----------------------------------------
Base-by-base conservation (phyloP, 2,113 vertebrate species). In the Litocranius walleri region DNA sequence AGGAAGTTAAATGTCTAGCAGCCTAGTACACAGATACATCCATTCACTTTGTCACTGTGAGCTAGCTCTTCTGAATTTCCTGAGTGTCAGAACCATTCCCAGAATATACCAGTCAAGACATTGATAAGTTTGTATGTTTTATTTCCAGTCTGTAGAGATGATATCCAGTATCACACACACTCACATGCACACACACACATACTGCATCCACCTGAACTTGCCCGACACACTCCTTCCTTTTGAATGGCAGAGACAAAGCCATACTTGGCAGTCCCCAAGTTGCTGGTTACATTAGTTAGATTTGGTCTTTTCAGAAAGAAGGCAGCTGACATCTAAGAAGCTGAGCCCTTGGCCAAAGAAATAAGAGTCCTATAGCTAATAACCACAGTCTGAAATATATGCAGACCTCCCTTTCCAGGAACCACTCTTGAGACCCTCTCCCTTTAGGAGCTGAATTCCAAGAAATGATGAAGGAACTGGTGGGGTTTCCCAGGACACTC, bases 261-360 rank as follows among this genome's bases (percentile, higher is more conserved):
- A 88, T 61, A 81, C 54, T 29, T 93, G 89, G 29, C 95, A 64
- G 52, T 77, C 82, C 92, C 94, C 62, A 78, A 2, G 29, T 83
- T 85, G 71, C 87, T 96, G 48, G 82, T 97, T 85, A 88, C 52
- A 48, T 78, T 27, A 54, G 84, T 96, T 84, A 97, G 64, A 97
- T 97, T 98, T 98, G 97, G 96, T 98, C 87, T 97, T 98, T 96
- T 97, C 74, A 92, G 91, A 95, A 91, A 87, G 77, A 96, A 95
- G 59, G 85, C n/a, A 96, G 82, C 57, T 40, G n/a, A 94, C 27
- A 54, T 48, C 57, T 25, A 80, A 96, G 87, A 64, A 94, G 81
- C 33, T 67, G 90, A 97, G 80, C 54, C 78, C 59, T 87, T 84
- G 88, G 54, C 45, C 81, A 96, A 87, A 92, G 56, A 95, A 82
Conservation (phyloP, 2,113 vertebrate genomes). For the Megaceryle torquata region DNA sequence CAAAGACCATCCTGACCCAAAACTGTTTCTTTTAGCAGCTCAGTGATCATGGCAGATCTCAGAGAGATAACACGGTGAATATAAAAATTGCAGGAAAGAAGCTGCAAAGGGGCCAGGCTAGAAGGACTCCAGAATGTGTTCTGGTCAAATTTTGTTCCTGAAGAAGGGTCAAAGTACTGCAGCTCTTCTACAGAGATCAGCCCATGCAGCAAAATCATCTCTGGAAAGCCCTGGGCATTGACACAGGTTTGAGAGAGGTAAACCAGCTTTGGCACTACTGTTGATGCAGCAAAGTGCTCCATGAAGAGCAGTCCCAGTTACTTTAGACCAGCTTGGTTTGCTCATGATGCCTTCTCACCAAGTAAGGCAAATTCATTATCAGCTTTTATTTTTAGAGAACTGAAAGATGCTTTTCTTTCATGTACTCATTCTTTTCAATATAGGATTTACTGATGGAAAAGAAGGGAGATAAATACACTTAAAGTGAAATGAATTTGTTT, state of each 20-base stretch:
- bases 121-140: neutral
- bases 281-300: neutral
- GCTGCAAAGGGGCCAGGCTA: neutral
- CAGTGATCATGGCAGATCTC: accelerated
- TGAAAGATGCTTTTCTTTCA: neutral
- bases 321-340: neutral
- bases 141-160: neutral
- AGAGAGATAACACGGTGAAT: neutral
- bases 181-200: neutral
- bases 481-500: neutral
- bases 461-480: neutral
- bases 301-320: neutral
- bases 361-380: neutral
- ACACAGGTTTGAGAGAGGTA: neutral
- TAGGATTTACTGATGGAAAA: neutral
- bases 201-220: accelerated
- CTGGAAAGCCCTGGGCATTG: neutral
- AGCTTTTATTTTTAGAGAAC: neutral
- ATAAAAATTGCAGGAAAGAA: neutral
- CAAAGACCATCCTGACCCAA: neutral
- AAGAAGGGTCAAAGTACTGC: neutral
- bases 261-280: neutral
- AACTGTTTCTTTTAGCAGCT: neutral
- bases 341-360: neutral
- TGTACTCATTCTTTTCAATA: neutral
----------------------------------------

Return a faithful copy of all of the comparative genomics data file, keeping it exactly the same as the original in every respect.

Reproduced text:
Base-by-base conservation (phyloP, 2,113 vertebrate species). In the Litocranius walleri region DNA sequence AGGAAGTTAAATGTCTAGCAGCCTAGTACACAGATACATCCATTCACTTTGTCACTGTGAGCTAGCTCTTCTGAATTTCCTGAGTGTCAGAACCATTCCCAGAATATACCAGTCAAGACATTGATAAGTTTGTATGTTTTATTTCCAGTCTGTAGAGATGATATCCAGTATCACACACACTCACATGCACACACACACATACTGCATCCACCTGAACTTGCCCGACACACTCCTTCCTTTTGAATGGCAGAGACAAAGCCATACTTGGCAGTCCCCAAGTTGCTGGTTACATTAGTTAGATTTGGTCTTTTCAGAAAGAAGGCAGCTGACATCTAAGAAGCTGAGCCCTTGGCCAAAGAAATAAGAGTCCTATAGCTAATAACCACAGTCTGAAATATATGCAGACCTCCCTTTCCAGGAACCACTCTTGAGACCCTCTCCCTTTAGGAGCTGAATTCCAAGAAATGATGAAGGAACTGGTGGGGTTTCCCAGGACACTC, bases 261-360 rank as follows among this genome's bases (percentile, higher is more conserved):
- A 88, T 61, A 81, C 54, T 29, T 93, G 89, G 29, C 95, A 64
- G 52, T 77, C 82, C 92, C 94, C 62, A 78, A 2, G 29, T 83
- T 85, G 71, C 87, T 96, G 48, G 82, T 97, T 85, A 88, C 52
- A 48, T 78, T 27, A 54, G 84, T 96, T 84, A 97, G 64, A 97
- T 97, T 98, T 98, G 97, G 96, T 98, C 87, T 97, T 98, T 96
- T 97, C 74, A 92, G 91, A 95, A 91, A 87, G 77, A 96, A 95
- G 59, G 85, C n/a, A 96, G 82, C 57, T 40, G n/a, A 94, C 27
- A 54, T 48, C 57, T 25, A 80, A 96, G 87, A 64, A 94, G 81
- C 33, T 67, G 90, A 97, G 80, C 54, C 78, C 59, T 87, T 84
- G 88, G 54, C 45, C 81, A 96, A 87, A 92, G 56, A 95, A 82
Conservation (phyloP, 2,113 vertebrate genomes). For the Megaceryle torquata region DNA sequence CAAAGACCATCCTGACCCAAAACTGTTTCTTTTAGCAGCTCAGTGATCATGGCAGATCTCAGAGAGATAACACGGTGAATATAAAAATTGCAGGAAAGAAGCTGCAAAGGGGCCAGGCTAGAAGGACTCCAGAATGTGTTCTGGTCAAATTTTGTTCCTGAAGAAGGGTCAAAGTACTGCAGCTCTTCTACAGAGATCAGCCCATGCAGCAAAATCATCTCTGGAAAGCCCTGGGCATTGACACAGGTTTGAGAGAGGTAAACCAGCTTTGGCACTACTGTTGATGCAGCAAAGTGCTCCATGAAGAGCAGTCCCAGTTACTTTAGACCAGCTTGGTTTGCTCATGATGCCTTCTCACCAAGTAAGGCAAATTCATTATCAGCTTTTATTTTTAGAGAACTGAAAGATGCTTTTCTTTCATGTACTCATTCTTTTCAATATAGGATTTACTGATGGAAAAGAAGGGAGATAAATACACTTAAAGTGAAATGAATTTGTTT, state of each 20-base stretch:
- bases 121-140: neutral
- bases 281-300: neutral
- GCTGCAAAGGGGCCAGGCTA: neutral
- CAGTGATCATGGCAGATCTC: accelerated
- TGAAAGATGCTTTTCTTTCA: neutral
- bases 321-340: neutral
- bases 141-160: neutral
- AGAGAGATAACACGGTGAAT: neutral
- bases 181-200: neutral
- bases 481-500: neutral
- bases 461-480: neutral
- bases 301-320: neutral
- bases 361-380: neutral
- ACACAGGTTTGAGAGAGGTA: neutral
- TAGGATTTACTGATGGAAAA: neutral
- bases 201-220: accelerated
- CTGGAAAGCCCTGGGCATTG: neutral
- AGCTTTTATTTTTAGAGAAC: neutral
- ATAAAAATTGCAGGAAAGAA: neutral
- CAAAGACCATCCTGACCCAA: neutral
- AAGAAGGGTCAAAGTACTGC: neutral
- bases 261-280: neutral
- AACTGTTTCTTTTAGCAGCT: neutral
- bases 341-360: neutral
- TGTACTCATTCTTTTCAATA: neutral